Is tech in more trouble than we think?
- 28 October, 2008 03:45
When the financial crisis first struck, it appeared that IT shops were prepared to weather the storm and that IT spending might hold up despite the downward economy. But a lot has happened since then.
Several more banks have faltered or been acquired. The stock market has continued to ricochet around, enough to destroy the confidence of all but its wealthiest masters. And layoffs keep coming across many industries, including the technology realm -- with no end in sight.
IT, both corporate departments and the industry itself, has survived tough economic conditions before, notably the dot-com crash of 2001. Perhaps that's why IT shops are already battening down the hatches.
Preparing for the storm
Steve Minton, vice president of worldwide IT markets at IDC, says, "Companies are in the mindset of not spending in the next 3 months and increasing only 1 or 2 percent in the next 12 months. That's quite a change from last year when it was between 7 and 8 percent."
Gartner, in a report issued earlier this month, stated that even though the bailout of banks spares IT from a worst-case scenario, they're still turning budgets downward while heading toward 2009.
The bank fallout itself is not to be overlooked. Gauging only from the hardships of Bear Sterns, Lehman Brothers, and Merrill Lynch, Robert Iati, a partner and global head of consulting of the Tabb Group, a research and advisory firm that focuses on financial markets, sees "investment banks spending about US$4.5 billion, or 20 percent, less on IT in 2009 than in 2008." That's more than just a big number. "Investment banks represent the engine of cutting-edge enterprise technologies," Iati adds.
Critical to enterprise technology advancements they may be, but Wall Street firms, banks, and other financial services organizations are not the only ones yanking dollars out of the IT spending pool -- or abandoning and mothballing projects.
"We do see people throw away even great ideas in tight times," says Mark Raskino, a Gartner fellow and vice president for emerging technologies and trends.
As gloomy as it looks, the tech sector is not returning to the days of the dot-com bust. "We're not seeing a replay of the big tech bust of 2001-2002," says Andrew Bartels, a principal analyst at Forrester Research. "But we do see a slowdown."
Innovation may take a hit
There are implications to companies spending less on IT. That reality might not hit the largest tech vendors -- the ones still reporting profits and sitting on large cash reserves -- hard enough to break any bones, but smaller companies will certainly feel the sting of less spending.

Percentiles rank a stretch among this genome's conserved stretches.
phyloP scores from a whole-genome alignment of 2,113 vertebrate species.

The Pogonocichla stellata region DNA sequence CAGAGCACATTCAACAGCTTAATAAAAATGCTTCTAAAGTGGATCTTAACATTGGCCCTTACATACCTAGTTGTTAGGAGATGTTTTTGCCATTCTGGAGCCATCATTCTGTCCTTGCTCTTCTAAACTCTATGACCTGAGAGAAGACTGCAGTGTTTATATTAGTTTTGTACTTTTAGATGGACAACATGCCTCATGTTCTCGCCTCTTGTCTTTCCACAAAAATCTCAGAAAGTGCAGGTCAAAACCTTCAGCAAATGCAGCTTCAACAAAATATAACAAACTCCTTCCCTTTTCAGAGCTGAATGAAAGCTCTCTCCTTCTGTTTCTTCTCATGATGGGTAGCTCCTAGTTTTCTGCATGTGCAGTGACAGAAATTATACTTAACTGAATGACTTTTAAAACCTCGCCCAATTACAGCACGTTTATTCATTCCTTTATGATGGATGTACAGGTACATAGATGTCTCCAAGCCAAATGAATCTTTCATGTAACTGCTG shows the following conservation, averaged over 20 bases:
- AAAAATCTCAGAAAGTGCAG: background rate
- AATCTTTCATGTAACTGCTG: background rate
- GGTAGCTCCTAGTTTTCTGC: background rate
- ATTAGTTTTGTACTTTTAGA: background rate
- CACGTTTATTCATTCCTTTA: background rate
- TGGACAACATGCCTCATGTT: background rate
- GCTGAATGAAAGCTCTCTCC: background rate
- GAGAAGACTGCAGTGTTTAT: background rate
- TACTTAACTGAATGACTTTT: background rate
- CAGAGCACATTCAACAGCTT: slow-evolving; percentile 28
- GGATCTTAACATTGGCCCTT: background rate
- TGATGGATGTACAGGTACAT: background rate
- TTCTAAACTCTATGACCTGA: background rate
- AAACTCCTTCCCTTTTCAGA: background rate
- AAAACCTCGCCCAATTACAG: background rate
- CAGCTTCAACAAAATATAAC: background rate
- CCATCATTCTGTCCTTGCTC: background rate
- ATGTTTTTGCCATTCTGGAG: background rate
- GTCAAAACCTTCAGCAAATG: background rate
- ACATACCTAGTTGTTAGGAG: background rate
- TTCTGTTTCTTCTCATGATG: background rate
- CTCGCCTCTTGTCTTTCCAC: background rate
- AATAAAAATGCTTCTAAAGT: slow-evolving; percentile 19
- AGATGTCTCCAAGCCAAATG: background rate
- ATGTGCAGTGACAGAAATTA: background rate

"There will be a lot of disruption to the progress of the industry because the pipeline of startups that fuels innovation will be challenged by the credit crisis," Gartner's Raskino explains.
That, in turn, inhibits the fresh new ideas that IT shops can choose to achieve their goals. "Less competition alone will harm overall IT innovation and the future of IT," says Andre Preoteasa, director of IT at Castle Brands, the alcoholic beverage producer and importer.
André Gold, former head of IT security at financial services firm ING, explains that "the startup market has changed over the last five years, so it's not as sexy or profitable as it once was for new companies to come to market, IPO, and make wealthy or wealthier the VCs and entrepreneurs who seeded and founded the company."
That said, though, Gold contends that the model is not broken and remains valuable to IT shops. "I have gone to small-cap companies and startups for superior [intellectual property] at a reduced rate," Gold explains. "If the company has good [intellectual property], I have no shame in putting my checkbook behind that because they're likely to be acquired, and by a vendor I already have a relationship with."
Just don't expect IT budgets to spring back quickly. Gartner's Raskino expects this turbulence to continue through next year. "There's no chance that it will all be sorted out by Christmas and all will be well on January 1," he says.
Tabb Group's Iati looks out even further: "We're in for a period where it will probably take five years to reach the tech spend we had in 2007."